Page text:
“Sex work in Chicago is currently unsafe by nature of the law. Chicago has many pockets of street workers that have been targeted by police more than usual this year, particularly in Rogers Park, Albany Park, and Garfield Park. Politicians like our Sheriff Tom Dart fought hard to pass laws that restrict the rights of sex workers so heavily,” said Levine.

The “Sex Work and Trafficking: A Donor–Activist Dialogue on Rights and Funding” report from the December 2008 Conference between Creating Resources for Empowerment in Action (CREA), The Global Network of Sex Work Projects (NSWP), and Sexual Health and Rights Project/Open Society Institute (SHARP) defines sex trafficking as involving “one individual or group coercing or tricking another individual into entering the sex trade for purposes of exploitation. As such, it entails a gross abuse of human rights.”

The report goes on to define sex workers as “…men, women, or transgender persons who offer sexual services in exchange for money. The services may include sexual intercourse or other services such as phone sex. In sharp contrast to sex trafficking, sex workers are not coerced into this industry. People engage in sex work for many reasons, but they make the decision of their own accord. Equating sex work and sex trafficking both ignores the realities of sex work and endangers those engaged in it.”

I reached out to Megan Rosenfeld, the Policy Director for the Chicago Alliance Against Sexual Exploitation (CAASE) to ask about FOSTA/SESTA and how CAASE is working to help those involved in sex work and the sex trade.

“To start, I’d like to take a moment to clarify terms — when I hear ‘sex work’ or ‘sex worker,’ I think of folks who have many options for survival and choose to make money working in the sex trade. In CAASE’s experience, that is an extreme minority of people selling sex. Most of the folks we speak with and all of the research we’ve read show that people selling sex are generally the least privileged among us, and are coerced into the sex trade by poverty or a trafficker/pimp,” said Rosenfeld.

“Collapsing all people who sell sex under the umbrella term of ‘sex worker’ further marginalizes those who are most vulnerable. None of the survivors of the sex trade I’ve worked with or spoken with prefer to use that term – that includes folks who have traditional trafficking stories and folks who wouldn’t identify as being trafficked but have engaged in the sex trade because of their circumstances (which include abusive partners, substance use, and poverty).”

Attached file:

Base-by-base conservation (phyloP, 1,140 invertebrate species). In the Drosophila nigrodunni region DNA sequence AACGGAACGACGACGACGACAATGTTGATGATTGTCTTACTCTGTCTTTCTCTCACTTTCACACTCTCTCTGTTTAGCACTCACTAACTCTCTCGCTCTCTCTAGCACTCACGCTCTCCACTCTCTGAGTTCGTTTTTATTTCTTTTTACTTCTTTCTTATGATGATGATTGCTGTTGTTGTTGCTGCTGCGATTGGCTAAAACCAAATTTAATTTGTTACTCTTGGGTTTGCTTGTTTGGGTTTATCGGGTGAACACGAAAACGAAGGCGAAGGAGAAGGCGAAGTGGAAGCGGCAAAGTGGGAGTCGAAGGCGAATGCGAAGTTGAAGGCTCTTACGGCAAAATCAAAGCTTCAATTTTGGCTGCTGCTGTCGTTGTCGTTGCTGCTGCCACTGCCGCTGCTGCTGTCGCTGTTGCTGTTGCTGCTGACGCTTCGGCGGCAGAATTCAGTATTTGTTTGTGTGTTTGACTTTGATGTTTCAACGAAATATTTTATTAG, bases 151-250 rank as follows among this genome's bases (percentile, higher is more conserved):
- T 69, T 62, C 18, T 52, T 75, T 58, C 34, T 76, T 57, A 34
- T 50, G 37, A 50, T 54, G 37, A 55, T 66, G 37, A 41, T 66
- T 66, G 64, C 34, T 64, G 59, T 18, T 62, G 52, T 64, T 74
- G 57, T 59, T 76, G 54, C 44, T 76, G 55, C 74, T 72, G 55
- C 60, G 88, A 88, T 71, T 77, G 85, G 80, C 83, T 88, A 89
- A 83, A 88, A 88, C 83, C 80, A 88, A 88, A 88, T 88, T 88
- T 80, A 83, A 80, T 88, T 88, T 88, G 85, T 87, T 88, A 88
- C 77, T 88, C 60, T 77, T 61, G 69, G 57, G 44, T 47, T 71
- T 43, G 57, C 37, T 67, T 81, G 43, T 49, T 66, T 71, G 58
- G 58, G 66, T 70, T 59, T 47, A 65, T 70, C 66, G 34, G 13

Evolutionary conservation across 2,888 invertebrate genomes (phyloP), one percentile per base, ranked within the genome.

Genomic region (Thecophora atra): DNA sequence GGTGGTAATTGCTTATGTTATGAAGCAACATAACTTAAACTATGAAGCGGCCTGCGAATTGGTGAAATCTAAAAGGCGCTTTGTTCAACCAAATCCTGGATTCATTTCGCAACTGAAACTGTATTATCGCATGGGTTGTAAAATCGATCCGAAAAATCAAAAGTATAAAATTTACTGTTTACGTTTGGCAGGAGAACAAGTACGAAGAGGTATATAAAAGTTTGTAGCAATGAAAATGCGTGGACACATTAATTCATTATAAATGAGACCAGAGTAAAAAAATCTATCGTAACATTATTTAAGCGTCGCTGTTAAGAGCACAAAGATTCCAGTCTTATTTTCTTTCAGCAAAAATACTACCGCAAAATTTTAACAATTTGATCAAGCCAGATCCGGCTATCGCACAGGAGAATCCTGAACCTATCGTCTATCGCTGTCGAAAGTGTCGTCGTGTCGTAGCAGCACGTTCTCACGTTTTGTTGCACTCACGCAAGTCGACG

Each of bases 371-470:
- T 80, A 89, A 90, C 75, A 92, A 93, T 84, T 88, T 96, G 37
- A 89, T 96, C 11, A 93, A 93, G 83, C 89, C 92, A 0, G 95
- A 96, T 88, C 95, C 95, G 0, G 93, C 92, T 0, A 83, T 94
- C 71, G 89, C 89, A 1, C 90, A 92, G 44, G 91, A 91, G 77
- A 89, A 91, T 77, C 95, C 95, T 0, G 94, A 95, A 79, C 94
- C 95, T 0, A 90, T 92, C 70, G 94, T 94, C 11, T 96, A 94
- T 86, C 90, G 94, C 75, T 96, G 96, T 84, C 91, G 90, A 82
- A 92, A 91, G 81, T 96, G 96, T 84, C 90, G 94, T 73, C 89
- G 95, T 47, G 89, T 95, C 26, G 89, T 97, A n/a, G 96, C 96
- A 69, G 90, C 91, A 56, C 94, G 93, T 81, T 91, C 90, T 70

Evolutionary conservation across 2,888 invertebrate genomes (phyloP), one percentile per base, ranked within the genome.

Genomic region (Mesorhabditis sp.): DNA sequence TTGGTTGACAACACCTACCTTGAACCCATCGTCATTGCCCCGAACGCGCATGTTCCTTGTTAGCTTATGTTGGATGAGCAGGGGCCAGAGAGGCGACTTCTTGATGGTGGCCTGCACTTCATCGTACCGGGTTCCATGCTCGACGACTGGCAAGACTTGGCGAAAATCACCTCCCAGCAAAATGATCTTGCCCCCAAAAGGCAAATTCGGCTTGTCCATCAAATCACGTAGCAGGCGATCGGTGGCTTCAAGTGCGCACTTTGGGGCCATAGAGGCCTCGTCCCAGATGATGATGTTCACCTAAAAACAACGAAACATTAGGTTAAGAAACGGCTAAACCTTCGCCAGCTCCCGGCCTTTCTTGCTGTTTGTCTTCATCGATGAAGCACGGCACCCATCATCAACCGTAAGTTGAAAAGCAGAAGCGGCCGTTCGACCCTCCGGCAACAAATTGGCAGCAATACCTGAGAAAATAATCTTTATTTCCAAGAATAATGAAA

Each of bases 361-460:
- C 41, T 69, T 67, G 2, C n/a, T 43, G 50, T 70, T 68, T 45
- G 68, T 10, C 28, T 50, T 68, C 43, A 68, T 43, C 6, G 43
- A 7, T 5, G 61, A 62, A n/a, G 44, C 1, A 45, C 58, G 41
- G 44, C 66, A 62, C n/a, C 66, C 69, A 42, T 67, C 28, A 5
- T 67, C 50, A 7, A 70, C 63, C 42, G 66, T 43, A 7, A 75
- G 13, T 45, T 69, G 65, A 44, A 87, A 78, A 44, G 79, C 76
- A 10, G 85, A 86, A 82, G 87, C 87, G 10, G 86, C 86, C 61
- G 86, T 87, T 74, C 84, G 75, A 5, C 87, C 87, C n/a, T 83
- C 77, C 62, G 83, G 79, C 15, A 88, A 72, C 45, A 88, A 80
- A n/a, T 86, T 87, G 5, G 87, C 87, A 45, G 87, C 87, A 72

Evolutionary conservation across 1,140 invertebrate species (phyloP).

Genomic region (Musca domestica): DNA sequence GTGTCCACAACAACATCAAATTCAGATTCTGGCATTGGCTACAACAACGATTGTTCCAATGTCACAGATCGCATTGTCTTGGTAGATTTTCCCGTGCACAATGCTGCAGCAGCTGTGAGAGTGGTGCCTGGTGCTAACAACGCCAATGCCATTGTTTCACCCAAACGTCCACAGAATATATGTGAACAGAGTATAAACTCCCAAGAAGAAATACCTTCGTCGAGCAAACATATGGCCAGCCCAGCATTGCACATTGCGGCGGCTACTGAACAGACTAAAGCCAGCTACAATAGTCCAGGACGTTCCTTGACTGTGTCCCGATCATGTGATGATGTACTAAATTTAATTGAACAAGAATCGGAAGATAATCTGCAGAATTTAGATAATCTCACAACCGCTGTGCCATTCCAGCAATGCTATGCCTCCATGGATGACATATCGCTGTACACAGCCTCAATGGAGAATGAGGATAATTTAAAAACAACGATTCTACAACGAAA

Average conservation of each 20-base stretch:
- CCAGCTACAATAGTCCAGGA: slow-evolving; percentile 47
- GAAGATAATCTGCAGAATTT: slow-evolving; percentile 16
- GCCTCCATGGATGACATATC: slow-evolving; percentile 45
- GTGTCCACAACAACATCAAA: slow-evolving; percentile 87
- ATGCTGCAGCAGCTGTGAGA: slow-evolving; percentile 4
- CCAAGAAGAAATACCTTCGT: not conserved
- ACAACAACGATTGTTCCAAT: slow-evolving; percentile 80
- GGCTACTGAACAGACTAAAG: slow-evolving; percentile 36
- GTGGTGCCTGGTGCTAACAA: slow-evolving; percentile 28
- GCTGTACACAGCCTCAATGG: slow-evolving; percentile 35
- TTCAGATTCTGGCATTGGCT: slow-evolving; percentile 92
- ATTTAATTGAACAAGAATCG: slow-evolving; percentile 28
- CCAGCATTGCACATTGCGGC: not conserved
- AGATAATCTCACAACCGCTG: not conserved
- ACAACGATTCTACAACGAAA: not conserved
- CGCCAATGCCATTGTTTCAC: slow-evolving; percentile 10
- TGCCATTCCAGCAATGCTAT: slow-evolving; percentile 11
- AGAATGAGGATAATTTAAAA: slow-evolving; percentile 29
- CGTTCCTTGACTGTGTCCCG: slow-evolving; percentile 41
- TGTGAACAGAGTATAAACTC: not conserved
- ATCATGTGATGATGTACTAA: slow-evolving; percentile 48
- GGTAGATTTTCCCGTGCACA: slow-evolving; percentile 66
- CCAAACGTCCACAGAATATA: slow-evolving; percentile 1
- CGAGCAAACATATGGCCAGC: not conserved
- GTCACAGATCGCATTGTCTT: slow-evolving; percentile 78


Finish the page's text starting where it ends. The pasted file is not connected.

Though Rosenfeld declined to comment on the state of the consensual sex work community because CAASE works with those who have experienced the sex trade “due to lack of other meaningful choices or were otherwise coerced or forced into it,” she did say that the survivors she has worked with are thrilled with the passing of the FOSTA/SESTA. She agrees that sex work and sex trafficking are not the same and reiterated that, “…CAASE’s consideration and primary concerns are for the most marginalized: victims who, because of an overlapping system of oppressions, have few choices and fewer options for justice.”

Rosenfeld told me that she was lucky enough to be in attendance during a survivor-led symposium when the law was passed and sites like Backpage were seized.

“The survivors I was with expressed joy. They were pleased that the millionaire, white male owners of these websites could no longer profit from the abuse of vulnerable people.”

So what does that mean for sex workers in Chicago and the rest of the country who continue to express their dismay at the loss of websites that once helped them screen clients, talk to other sex workers, and protect themselves from exploitation at the hands of pimps or managers? Every day new articles and blog posts surface with countless sex workers decrying the law saying that it does very little in terms of actually helping victims of sex trafficking and instead allows police to more easily control and criminalize women.

“Tom Dart is a large part of why SESTA/FOSTA were passed I can’t imagine things getting better for sex workers at all until we address that on a larger scale,” said Leah Levine.

“Community policing of low-income trans people and women of color is increasing under our current political climate, so it’s hard to believe it will get better anytime soon. People have some far-fetched idea that they can end transactional sex between consenting adults, and the reality is, that will never happen.”

SWOP Chicago can be contacted at (312) 252-3880 or [email protected]. Other organizations and community-based groups involved in related activism include Organized Communities Against Deportations (OCAD), Moms Against United Violence and Incarceration, Chicago Community Bond Fund, Lysistrata Mutual Care Collective and Fund, A Long Walk Home, and Chicago Period Project.